We are delighted to share that the National Theatre's latest season announcement features two of our clients, Emma Rice and Emlyn Williams.
Emma Rice will be adapting Emily Brontë’s masterpiece Wuthering Heights in what will be a co-production with her company Wise Children, and York Theatre Royal, also touring to locations including Salford, Canterbury, York and Bristol.
Rice said: “I loved Wuthering Heights with a passion as a teenager. I thought it was a love story, a wild romance. I now find little love within its pages, but these multi-layered readings are what makes it such a fascinating story. My Wuthering Heights promises to be a revenge tragedy for our time - but it will also be about hope. I want to wrestle hatred to the earth and let a new story grow.”
Emlyn Williams's The Corn is Green will receive its first London revival in 35 years, with Nicola Walker (Last Tango In Halifax, Spooks, The Curious Incident of the Dog in the Night-Time) leading the cast. D...
Some Mothers Do 'Ave 'Em is about to embark on a second national tour, following its critically-acclaimed and sold out run in 2018.
Guy Unsworth's adaptation is based on the TV series by Raymond Allen, and stars Joe Pasquale as the loveable, accident-prone Frank Spencer. The original series ran for 22 episodes and reached a peak audience of 25 million across 60 countries.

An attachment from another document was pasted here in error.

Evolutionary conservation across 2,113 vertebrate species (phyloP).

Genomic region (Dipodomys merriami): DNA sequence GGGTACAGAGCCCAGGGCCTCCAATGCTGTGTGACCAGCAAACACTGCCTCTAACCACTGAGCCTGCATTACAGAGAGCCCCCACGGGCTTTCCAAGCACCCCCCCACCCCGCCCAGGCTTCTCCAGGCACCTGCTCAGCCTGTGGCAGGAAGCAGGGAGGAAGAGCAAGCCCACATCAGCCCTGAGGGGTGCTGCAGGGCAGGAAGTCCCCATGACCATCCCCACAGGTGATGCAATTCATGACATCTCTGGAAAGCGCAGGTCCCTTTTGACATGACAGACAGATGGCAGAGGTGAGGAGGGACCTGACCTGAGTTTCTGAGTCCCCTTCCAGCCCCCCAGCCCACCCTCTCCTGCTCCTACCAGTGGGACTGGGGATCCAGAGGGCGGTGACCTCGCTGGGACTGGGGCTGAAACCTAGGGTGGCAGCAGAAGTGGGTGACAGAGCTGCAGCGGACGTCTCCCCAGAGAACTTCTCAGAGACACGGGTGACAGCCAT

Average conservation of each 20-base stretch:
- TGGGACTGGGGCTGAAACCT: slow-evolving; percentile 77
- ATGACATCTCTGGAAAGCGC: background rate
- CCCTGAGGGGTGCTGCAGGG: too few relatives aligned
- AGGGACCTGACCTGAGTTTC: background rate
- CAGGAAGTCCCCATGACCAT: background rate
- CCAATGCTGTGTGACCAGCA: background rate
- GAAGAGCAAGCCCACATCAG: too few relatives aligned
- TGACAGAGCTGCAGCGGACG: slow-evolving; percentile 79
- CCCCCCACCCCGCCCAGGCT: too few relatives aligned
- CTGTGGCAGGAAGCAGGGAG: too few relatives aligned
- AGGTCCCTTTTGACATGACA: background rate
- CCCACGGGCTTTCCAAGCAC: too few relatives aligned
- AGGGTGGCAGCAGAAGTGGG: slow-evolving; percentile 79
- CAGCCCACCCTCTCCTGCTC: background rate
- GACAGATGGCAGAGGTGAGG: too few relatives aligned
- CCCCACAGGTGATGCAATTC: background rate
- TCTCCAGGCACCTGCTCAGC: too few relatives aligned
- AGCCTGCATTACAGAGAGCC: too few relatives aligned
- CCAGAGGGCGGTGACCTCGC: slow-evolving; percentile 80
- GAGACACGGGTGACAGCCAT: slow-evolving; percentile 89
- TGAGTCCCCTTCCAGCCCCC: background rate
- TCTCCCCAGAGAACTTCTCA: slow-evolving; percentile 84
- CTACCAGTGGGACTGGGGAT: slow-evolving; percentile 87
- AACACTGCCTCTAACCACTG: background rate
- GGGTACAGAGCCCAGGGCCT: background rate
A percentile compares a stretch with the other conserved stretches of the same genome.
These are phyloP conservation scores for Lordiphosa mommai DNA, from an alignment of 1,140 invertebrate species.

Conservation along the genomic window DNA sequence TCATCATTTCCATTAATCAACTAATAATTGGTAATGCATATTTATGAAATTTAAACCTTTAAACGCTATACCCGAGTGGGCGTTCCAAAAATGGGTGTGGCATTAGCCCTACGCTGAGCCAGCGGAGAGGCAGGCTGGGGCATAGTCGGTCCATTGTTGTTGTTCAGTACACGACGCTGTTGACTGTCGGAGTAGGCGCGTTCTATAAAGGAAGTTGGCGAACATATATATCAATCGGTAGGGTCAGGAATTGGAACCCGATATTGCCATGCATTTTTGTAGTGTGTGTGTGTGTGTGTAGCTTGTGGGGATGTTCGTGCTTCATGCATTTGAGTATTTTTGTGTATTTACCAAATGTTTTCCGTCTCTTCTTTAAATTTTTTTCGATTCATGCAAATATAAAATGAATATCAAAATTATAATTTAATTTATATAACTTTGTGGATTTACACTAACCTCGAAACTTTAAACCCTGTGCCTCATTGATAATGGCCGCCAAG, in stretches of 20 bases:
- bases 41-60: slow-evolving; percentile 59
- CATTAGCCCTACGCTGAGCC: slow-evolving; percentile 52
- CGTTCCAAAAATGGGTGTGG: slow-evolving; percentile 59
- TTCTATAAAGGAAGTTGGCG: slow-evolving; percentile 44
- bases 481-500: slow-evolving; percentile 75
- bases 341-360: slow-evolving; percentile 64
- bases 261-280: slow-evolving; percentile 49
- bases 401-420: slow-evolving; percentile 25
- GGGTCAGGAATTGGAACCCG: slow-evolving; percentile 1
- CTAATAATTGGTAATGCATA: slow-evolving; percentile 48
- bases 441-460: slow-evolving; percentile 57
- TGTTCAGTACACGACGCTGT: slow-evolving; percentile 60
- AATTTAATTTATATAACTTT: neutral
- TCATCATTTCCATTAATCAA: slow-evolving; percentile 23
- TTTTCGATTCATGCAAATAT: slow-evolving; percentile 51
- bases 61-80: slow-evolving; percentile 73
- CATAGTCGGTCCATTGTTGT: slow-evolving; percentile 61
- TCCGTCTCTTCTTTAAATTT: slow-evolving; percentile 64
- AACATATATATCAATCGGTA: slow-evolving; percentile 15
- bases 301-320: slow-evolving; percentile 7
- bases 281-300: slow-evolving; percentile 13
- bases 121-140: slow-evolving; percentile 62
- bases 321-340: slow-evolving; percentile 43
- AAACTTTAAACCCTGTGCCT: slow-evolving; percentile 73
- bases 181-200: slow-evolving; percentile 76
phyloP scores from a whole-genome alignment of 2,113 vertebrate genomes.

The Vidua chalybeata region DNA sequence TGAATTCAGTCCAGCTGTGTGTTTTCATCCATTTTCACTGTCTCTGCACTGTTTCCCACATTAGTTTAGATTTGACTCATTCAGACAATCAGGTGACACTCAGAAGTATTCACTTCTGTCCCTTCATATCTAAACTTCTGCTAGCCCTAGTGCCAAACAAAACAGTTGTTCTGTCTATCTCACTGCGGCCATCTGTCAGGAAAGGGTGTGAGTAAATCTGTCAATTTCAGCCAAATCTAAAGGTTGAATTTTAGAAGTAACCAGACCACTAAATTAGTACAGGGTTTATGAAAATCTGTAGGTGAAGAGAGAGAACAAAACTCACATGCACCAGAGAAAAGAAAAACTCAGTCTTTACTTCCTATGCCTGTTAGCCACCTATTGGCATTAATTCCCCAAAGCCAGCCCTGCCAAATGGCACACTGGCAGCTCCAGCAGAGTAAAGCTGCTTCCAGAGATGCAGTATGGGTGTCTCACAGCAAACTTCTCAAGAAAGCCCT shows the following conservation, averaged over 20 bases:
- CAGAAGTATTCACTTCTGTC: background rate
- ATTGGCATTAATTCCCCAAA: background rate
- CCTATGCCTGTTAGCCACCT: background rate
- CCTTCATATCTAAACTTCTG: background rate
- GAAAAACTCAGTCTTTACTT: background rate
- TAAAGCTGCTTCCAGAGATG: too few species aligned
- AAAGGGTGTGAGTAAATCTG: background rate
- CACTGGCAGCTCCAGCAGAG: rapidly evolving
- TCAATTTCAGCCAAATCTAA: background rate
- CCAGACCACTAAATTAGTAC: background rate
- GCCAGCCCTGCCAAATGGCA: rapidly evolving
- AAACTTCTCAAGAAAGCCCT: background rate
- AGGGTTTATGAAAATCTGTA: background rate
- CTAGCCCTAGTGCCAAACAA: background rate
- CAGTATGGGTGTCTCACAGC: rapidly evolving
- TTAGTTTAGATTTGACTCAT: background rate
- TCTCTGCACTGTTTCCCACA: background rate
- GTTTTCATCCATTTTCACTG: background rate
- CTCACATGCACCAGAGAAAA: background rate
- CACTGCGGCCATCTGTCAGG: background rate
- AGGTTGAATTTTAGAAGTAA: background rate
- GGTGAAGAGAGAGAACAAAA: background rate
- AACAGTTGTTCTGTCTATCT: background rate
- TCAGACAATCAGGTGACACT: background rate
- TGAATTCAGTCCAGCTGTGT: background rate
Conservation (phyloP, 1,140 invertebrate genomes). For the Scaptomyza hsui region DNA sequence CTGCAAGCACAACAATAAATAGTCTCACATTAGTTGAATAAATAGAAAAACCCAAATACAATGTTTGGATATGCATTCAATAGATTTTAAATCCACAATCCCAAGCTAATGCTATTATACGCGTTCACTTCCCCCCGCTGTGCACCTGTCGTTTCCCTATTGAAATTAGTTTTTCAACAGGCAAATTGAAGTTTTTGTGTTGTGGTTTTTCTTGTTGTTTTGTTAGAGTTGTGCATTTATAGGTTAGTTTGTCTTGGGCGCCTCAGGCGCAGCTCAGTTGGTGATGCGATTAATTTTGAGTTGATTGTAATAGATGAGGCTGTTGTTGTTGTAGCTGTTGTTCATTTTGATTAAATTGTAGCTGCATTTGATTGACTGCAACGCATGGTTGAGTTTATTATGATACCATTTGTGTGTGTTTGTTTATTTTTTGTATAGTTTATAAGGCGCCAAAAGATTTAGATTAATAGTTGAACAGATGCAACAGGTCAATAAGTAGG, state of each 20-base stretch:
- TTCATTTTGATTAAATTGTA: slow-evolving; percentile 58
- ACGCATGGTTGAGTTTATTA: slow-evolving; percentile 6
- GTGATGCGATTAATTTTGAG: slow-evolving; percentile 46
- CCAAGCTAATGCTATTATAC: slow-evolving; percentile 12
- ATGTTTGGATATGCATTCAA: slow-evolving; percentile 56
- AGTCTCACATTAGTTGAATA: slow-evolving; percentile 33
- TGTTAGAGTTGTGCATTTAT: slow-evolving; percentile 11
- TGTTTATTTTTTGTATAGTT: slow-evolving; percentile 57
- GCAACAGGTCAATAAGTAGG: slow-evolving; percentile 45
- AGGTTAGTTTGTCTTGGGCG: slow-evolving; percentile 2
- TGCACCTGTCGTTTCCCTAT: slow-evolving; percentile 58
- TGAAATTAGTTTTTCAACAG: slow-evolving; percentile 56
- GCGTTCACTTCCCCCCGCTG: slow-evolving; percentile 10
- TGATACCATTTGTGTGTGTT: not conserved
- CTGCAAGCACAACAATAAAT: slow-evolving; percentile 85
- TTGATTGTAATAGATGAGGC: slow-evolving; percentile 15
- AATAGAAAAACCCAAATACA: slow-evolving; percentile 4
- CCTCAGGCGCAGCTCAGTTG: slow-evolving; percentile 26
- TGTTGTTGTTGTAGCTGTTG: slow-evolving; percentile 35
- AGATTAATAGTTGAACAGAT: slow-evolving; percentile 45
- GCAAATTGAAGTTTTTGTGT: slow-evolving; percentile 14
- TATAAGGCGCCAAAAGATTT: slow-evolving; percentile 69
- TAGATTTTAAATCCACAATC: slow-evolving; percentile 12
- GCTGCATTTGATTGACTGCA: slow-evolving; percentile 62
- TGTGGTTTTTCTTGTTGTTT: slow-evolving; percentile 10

The tour begins on 26th February at the Churchill Theatre, Bromley, and ends on 18th July at the Southend Palace Theatre. Further dates and booking details can be found on their website.
Continuing his long-standing collaboration with Cathy Marston, Edward Kemp's most recent project is Dances at a Gathering/The Cellist at the Royal Opera House. These are two works performed together, following the momentous life and career of the cellist Jacqueline du Pré.
The ballet opened on 17th February and runs until 4th March. Find out more here.
A gripping portrait of life in wartime Berlin and a vividly theatrical study of how paranoia can warp a society gripped by the fear of the night-time knock on the door.
Based on true events, Hans Fallada’s Alone In Berlin follows a quietly courageous couple, Otto and Anna Quangel who, in dealing with their own heartbreak, stand up to the brutal reality of the Nazi regime. With the smallest of acts, they defy Hitler’s rule with extraordinary bravery, facing the gravest of consequences.
Translated and Adapted by Alistair Beaton (Feelgood, The Trial Of Tony Blair) and directed by Artistic Director James Dacre (Our Lady Of Kibeho, The Pope) this timely story of the moral power of personal resistance sees the Gestapo launch a massive hunt for the perpetrators and Otto and Anna finding themselves players in a deadly game of cat and mouse.
A ROYAL & DERNGATE, NORTHAMPTON AND YORK THEATRE ROYAL CO-PRODUCTION IN ASSOCIATION WITH OXFORD PLAYHOUSE
'Do you think, when he hears the truth, that the Pope will snap his fingers and write in his diary, “10 January 1610, heaven abolished”?'
1609. Galileo Galilei is a teacher of mathematics at the University of Padua. The establishment orthodoxy – which he’s been teaching to private pupils for years – is that the sun revolves round the earth, which is the centre of the universe. The theory confirms the scriptures and pays the bills.